Six months after the Mzuzu Agricultural Development Division (ADD) issued a warning on African swine fever and asked pork consumers to desist from selling or consuming uncertified pig meat, some vendors in the city continue selling uninspected meat.
The situation has been compounded by the closing down of the only certified pig market and slaughter house at Luwinga Township about two years ago due to water problems.
Random interviews conducted by Malawi News Agency (Mana) have revealed that some vendors do slaughter the pigs in their residential areas where no inspection is carried out.
“As for us, we just buy the pigs from farmers and slaughter them ourselves,” said a pig meat vendor at Luwinga Market who only identified himself as Uncle Paul.
Another customer by the name Mangaliso Thindwa, who was found lining up to purchase pork at Chibavi Township Market in the city, said he did not know if the meat he was about to buy was safe or not.
“I just buy the meat at the butchery. I am not present when these pigs are slaughtered and do not know whether the meat is inspected or not. Of course I fear for my health and my family’s but what else can I do?” wondered Thindwa.
This, however, is in contrast to what Mzuzu ADD’s Livestock Development Officer Jacob Mwasinga told Mana in a recent interview. He said inspection officers from his office conduct daily meat and pork inspection exercise right in the locations across the city.
Mwasinga was responding to Mana on Mzuzu ADD’s directive to shut down the city’s sole pig slaughter ground following the proprietors’ (Mzuzu Livestock Cooperative’s) failure to pay water bills it owed Northern Region Water Board.
“We facilitated closure of the pig market and slaughter place because there is no way we would have allowed the slaughter house to operate without a water source,” he said without mentioning the total amount of the water bill the live stock cooperative owed Northern Region Water Board.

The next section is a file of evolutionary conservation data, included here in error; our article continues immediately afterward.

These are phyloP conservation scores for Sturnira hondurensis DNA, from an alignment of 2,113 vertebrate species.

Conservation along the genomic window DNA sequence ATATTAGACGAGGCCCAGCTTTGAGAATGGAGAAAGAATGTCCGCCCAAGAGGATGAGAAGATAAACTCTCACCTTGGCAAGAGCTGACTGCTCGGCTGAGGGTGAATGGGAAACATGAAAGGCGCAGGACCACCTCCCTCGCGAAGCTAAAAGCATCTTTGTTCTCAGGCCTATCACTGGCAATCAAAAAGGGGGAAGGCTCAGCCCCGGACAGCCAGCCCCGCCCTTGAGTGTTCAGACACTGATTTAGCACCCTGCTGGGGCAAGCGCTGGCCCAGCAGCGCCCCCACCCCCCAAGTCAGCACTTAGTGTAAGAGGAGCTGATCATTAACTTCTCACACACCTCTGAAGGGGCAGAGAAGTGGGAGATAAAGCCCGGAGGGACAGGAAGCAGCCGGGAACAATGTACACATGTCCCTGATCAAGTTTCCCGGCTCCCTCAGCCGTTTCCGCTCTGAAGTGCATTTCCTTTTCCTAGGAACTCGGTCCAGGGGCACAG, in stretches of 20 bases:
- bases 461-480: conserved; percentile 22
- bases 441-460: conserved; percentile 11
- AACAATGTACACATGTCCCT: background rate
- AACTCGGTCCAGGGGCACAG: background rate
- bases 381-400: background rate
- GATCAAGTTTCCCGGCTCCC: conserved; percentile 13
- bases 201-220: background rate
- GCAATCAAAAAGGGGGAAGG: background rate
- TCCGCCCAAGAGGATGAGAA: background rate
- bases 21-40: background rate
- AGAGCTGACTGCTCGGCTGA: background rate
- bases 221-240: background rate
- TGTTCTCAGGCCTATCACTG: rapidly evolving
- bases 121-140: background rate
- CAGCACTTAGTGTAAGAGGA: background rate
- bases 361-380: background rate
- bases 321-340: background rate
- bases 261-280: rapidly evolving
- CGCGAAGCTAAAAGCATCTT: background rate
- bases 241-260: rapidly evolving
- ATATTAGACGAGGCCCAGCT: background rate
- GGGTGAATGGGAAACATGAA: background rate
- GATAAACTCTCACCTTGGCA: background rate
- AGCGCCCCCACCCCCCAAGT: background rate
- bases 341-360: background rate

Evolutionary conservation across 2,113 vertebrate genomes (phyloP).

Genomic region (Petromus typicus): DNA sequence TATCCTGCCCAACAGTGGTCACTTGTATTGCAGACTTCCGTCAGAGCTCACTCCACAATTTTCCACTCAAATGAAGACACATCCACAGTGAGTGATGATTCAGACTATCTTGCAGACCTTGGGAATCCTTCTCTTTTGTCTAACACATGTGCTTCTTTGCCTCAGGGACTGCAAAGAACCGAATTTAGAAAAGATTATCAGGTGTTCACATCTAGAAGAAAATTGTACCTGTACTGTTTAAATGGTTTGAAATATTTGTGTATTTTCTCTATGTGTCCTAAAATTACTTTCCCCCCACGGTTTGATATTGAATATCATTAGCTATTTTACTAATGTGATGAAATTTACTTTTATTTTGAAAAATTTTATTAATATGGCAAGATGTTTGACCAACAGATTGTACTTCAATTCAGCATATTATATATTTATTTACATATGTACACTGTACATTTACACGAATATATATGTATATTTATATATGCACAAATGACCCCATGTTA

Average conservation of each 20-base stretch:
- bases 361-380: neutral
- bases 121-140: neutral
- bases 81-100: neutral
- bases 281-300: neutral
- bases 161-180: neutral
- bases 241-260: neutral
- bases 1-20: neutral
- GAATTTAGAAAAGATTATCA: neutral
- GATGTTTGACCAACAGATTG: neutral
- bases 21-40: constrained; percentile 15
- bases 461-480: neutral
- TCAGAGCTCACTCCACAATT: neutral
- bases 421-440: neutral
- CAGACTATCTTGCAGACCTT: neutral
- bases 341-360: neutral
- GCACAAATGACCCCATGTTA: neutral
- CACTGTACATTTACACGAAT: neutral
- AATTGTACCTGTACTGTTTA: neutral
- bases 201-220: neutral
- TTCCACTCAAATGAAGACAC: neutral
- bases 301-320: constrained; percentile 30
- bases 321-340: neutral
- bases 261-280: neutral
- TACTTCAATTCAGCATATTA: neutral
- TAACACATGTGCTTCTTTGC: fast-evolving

“Nonetheless, pig meat inspection is still being conducted as our officers have contacts with the (pig) farmers and conduct meat inspection right in their locations,” he said.
Mwasinga refused to comment any further, particularly when asked how his office regulates slaughtering of pigs at a time when any vendor can slaughter their pigs at their convenient grounds.
He, however, conceded that the pig market’s closure has left the lives of pork consumers at the knife’s edge since the absence of its operations leaves the whole Northern Region with no formal trading point for pig meat.
In April this year, Mzuzu ADD announced that over 200 pigs had died of African swine fever in Ekwendeni (north of the city) alone and appealed to residents to refrain from purchasing pork from undesignated places.
The Luwinga Pig Market situated at Luwinga Industrial site was constructed in 2010 through a Department For International Development (DFID)-funded research project. The market facility has been lying idle for over two years now.
Several attempts to speak to any member of the Mzuzu Livestock Cooperative were unsuccessful as their offices at the site are not operational.Follow and Subscribe Nyasa TV :